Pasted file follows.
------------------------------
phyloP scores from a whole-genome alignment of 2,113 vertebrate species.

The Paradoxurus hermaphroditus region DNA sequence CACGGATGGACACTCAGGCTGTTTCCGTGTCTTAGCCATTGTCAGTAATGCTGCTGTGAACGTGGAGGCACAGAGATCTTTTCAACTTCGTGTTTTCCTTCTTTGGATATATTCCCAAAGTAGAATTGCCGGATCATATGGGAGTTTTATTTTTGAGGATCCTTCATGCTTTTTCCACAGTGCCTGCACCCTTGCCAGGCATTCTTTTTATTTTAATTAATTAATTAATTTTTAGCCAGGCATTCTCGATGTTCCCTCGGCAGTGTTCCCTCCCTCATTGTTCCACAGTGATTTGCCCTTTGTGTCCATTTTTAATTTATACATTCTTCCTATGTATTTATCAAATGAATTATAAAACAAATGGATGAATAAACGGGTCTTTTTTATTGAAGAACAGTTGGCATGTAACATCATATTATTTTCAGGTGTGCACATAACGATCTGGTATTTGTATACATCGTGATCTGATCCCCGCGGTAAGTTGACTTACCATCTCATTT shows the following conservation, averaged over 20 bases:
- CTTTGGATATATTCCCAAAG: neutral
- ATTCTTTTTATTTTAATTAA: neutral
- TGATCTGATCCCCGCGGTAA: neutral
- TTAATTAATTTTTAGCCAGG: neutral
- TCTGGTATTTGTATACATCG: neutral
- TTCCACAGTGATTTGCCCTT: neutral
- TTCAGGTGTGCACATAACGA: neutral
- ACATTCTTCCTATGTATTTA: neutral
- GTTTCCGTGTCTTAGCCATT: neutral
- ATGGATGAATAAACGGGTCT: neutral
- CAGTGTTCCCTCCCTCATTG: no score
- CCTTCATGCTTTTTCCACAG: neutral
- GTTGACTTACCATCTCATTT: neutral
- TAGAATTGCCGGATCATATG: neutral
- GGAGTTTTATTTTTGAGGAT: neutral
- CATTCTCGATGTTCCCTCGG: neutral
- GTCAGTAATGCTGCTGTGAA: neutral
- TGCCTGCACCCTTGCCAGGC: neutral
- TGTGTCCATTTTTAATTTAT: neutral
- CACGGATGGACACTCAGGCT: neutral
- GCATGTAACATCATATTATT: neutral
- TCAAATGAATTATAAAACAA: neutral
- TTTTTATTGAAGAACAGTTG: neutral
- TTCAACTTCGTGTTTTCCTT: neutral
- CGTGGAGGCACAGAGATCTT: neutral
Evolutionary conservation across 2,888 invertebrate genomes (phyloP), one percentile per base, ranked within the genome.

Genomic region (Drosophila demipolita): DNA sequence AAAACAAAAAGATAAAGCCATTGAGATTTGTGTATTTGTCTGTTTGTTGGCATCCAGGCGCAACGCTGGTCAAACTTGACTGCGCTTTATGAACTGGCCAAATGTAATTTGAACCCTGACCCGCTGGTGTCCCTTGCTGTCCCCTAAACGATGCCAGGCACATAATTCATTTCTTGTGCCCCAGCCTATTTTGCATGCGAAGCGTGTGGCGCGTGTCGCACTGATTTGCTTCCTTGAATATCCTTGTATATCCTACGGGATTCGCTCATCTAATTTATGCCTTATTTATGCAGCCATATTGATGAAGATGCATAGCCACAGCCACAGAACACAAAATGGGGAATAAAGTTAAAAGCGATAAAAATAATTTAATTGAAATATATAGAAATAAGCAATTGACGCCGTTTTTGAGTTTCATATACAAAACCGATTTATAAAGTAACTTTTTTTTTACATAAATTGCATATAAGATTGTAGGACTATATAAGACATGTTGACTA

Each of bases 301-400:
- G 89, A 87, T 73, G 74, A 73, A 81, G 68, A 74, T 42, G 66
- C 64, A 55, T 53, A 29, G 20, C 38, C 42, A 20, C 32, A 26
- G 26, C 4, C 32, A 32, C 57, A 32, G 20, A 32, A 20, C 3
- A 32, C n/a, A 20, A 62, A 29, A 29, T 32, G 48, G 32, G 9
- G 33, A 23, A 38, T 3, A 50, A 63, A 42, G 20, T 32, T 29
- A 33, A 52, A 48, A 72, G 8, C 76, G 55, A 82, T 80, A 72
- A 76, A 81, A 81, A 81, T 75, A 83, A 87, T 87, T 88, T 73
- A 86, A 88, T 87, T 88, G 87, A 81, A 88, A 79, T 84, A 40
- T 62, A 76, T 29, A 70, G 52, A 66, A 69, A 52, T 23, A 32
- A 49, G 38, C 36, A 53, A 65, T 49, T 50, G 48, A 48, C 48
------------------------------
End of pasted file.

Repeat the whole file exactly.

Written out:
phyloP scores from a whole-genome alignment of 2,113 vertebrate species.

The Paradoxurus hermaphroditus region DNA sequence CACGGATGGACACTCAGGCTGTTTCCGTGTCTTAGCCATTGTCAGTAATGCTGCTGTGAACGTGGAGGCACAGAGATCTTTTCAACTTCGTGTTTTCCTTCTTTGGATATATTCCCAAAGTAGAATTGCCGGATCATATGGGAGTTTTATTTTTGAGGATCCTTCATGCTTTTTCCACAGTGCCTGCACCCTTGCCAGGCATTCTTTTTATTTTAATTAATTAATTAATTTTTAGCCAGGCATTCTCGATGTTCCCTCGGCAGTGTTCCCTCCCTCATTGTTCCACAGTGATTTGCCCTTTGTGTCCATTTTTAATTTATACATTCTTCCTATGTATTTATCAAATGAATTATAAAACAAATGGATGAATAAACGGGTCTTTTTTATTGAAGAACAGTTGGCATGTAACATCATATTATTTTCAGGTGTGCACATAACGATCTGGTATTTGTATACATCGTGATCTGATCCCCGCGGTAAGTTGACTTACCATCTCATTT shows the following conservation, averaged over 20 bases:
- CTTTGGATATATTCCCAAAG: neutral
- ATTCTTTTTATTTTAATTAA: neutral
- TGATCTGATCCCCGCGGTAA: neutral
- TTAATTAATTTTTAGCCAGG: neutral
- TCTGGTATTTGTATACATCG: neutral
- TTCCACAGTGATTTGCCCTT: neutral
- TTCAGGTGTGCACATAACGA: neutral
- ACATTCTTCCTATGTATTTA: neutral
- GTTTCCGTGTCTTAGCCATT: neutral
- ATGGATGAATAAACGGGTCT: neutral
- CAGTGTTCCCTCCCTCATTG: no score
- CCTTCATGCTTTTTCCACAG: neutral
- GTTGACTTACCATCTCATTT: neutral
- TAGAATTGCCGGATCATATG: neutral
- GGAGTTTTATTTTTGAGGAT: neutral
- CATTCTCGATGTTCCCTCGG: neutral
- GTCAGTAATGCTGCTGTGAA: neutral
- TGCCTGCACCCTTGCCAGGC: neutral
- TGTGTCCATTTTTAATTTAT: neutral
- CACGGATGGACACTCAGGCT: neutral
- GCATGTAACATCATATTATT: neutral
- TCAAATGAATTATAAAACAA: neutral
- TTTTTATTGAAGAACAGTTG: neutral
- TTCAACTTCGTGTTTTCCTT: neutral
- CGTGGAGGCACAGAGATCTT: neutral
Evolutionary conservation across 2,888 invertebrate genomes (phyloP), one percentile per base, ranked within the genome.

Genomic region (Drosophila demipolita): DNA sequence AAAACAAAAAGATAAAGCCATTGAGATTTGTGTATTTGTCTGTTTGTTGGCATCCAGGCGCAACGCTGGTCAAACTTGACTGCGCTTTATGAACTGGCCAAATGTAATTTGAACCCTGACCCGCTGGTGTCCCTTGCTGTCCCCTAAACGATGCCAGGCACATAATTCATTTCTTGTGCCCCAGCCTATTTTGCATGCGAAGCGTGTGGCGCGTGTCGCACTGATTTGCTTCCTTGAATATCCTTGTATATCCTACGGGATTCGCTCATCTAATTTATGCCTTATTTATGCAGCCATATTGATGAAGATGCATAGCCACAGCCACAGAACACAAAATGGGGAATAAAGTTAAAAGCGATAAAAATAATTTAATTGAAATATATAGAAATAAGCAATTGACGCCGTTTTTGAGTTTCATATACAAAACCGATTTATAAAGTAACTTTTTTTTTACATAAATTGCATATAAGATTGTAGGACTATATAAGACATGTTGACTA

Each of bases 301-400:
- G 89, A 87, T 73, G 74, A 73, A 81, G 68, A 74, T 42, G 66
- C 64, A 55, T 53, A 29, G 20, C 38, C 42, A 20, C 32, A 26
- G 26, C 4, C 32, A 32, C 57, A 32, G 20, A 32, A 20, C 3
- A 32, C n/a, A 20, A 62, A 29, A 29, T 32, G 48, G 32, G 9
- G 33, A 23, A 38, T 3, A 50, A 63, A 42, G 20, T 32, T 29
- A 33, A 52, A 48, A 72, G 8, C 76, G 55, A 82, T 80, A 72
- A 76, A 81, A 81, A 81, T 75, A 83, A 87, T 87, T 88, T 73
- A 86, A 88, T 87, T 88, G 87, A 81, A 88, A 79, T 84, A 40
- T 62, A 76, T 29, A 70, G 52, A 66, A 69, A 52, T 23, A 32
- A 49, G 38, C 36, A 53, A 65, T 49, T 50, G 48, A 48, C 48